Telco MyRepublic Singapore said it has discovered an “unauthorised” data access incident that has affected 79,388 customers who are mobile subscribers based in Singapore.
MyRepublic said the incident took place on August 29th, on a third-party data storage platform used to store the personal data of MyRepublic mobile customers.
The platform contained identity verification documents related to customer applications. This included scanned copies of both sides of customers’ NRICs, which are the personal identity documents of Singaporeans, Permanent Residents, as well as Employment Pass and Dependant’s Pass holders.
Affected foreigners’ data include documents showing proof of residential address, such as scanned copies of a utility bill.
Customers porting from an existing mobile service are also impacted, and the affected personal data are their names and phone numbers.
MyRepublic said that the unauthorised access to the data storage facility has since been secured and the incident has been contained.
“No MyRepublic systems were compromised and there was no operational impact on MyRepublic’s services,” said the telco.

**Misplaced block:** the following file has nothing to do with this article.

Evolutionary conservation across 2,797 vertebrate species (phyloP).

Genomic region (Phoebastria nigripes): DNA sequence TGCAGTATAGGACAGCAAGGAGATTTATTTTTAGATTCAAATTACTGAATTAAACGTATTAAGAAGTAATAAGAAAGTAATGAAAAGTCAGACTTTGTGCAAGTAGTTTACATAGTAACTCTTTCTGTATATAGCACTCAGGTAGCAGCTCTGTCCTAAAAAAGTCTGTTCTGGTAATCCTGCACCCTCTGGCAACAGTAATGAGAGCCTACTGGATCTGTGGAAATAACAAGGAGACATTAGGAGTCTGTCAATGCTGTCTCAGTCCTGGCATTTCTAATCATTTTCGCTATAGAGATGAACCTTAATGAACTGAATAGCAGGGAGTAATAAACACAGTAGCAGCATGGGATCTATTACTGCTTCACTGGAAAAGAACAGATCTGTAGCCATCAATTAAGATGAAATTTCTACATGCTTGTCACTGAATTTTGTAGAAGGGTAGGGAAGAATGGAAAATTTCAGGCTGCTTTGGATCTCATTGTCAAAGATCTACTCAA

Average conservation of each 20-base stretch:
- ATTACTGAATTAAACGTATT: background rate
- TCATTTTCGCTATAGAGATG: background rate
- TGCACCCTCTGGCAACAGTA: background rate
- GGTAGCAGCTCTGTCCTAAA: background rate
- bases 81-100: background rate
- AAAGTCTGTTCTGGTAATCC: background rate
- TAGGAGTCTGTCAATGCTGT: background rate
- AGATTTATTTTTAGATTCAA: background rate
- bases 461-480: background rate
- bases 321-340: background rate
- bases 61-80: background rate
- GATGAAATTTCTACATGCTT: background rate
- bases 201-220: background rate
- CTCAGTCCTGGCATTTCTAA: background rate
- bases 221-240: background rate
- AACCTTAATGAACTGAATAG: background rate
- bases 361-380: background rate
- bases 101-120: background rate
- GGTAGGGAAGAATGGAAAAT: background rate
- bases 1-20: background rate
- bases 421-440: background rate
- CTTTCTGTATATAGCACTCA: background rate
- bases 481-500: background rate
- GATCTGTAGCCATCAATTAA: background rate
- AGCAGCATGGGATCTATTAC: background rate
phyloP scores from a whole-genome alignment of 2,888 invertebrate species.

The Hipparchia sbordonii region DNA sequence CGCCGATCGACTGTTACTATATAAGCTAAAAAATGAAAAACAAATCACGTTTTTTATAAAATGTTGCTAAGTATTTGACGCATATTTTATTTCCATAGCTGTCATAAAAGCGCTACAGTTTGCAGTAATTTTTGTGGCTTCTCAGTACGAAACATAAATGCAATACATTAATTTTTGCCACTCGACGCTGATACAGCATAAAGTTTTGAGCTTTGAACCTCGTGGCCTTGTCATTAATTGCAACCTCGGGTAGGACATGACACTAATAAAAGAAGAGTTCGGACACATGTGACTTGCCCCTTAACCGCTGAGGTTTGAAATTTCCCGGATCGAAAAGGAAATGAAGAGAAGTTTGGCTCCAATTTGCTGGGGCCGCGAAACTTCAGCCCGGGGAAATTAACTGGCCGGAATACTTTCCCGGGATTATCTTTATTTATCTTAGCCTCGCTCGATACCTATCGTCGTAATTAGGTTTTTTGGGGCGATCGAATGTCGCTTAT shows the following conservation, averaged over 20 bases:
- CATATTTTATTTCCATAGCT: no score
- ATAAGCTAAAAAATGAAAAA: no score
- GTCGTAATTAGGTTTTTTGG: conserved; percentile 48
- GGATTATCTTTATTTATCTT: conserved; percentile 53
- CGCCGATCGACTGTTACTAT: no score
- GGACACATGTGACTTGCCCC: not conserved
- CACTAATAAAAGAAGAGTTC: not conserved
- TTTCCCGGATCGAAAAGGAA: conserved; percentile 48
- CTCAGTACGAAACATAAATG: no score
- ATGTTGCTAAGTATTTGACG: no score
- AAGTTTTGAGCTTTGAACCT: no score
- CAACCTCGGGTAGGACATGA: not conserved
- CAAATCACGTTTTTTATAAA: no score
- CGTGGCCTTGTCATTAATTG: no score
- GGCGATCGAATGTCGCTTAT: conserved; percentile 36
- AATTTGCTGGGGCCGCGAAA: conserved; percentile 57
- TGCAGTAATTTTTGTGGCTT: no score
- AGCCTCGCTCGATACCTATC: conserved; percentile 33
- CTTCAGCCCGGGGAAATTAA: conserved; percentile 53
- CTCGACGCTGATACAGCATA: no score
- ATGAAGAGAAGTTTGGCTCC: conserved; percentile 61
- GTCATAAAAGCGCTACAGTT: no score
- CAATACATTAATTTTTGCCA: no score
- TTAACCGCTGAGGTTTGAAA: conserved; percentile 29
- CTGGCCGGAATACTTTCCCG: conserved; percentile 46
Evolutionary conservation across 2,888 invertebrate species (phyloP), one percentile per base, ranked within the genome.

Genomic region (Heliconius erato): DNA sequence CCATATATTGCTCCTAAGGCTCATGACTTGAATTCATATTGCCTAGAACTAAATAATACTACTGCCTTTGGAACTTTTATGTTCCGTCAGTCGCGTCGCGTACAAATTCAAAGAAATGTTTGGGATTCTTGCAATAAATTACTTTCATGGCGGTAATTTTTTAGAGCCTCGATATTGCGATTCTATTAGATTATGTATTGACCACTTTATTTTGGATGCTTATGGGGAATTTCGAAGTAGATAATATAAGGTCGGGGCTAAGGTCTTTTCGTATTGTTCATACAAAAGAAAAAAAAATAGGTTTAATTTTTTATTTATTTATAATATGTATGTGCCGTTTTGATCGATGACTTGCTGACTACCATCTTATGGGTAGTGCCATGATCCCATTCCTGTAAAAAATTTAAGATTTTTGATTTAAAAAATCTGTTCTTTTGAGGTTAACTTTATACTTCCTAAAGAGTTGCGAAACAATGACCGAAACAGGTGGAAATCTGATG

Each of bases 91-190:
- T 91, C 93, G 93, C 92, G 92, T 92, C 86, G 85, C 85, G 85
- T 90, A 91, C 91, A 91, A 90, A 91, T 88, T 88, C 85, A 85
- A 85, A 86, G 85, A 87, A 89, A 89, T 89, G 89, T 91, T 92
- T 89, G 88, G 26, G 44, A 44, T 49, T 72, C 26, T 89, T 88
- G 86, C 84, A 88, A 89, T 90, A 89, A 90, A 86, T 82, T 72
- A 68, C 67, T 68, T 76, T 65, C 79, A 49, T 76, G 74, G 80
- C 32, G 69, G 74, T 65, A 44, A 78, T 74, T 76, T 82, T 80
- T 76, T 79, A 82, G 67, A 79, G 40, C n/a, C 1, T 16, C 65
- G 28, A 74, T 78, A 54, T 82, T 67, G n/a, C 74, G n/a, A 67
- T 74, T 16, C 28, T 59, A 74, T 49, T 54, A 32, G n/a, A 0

According to MyRepublic’s CEO Malcolm Rodrigues, there was “no evidence” any personal data was misused. “We are also reviewing all our systems and processes, both internal and external, to ensure an incident like this does not occur again.”
The company is contacting customers who may be affected to provide them support. They will be provided a complimentary credit monitoring service through Credit Bureau Singapore which will monitor their credit report and alert them of any suspicious activity.
MyRepublic said it will cooperate with the authorities, and it has informed the Infocomm Media Development Authority and Personal Data Protection Commission of the incident.
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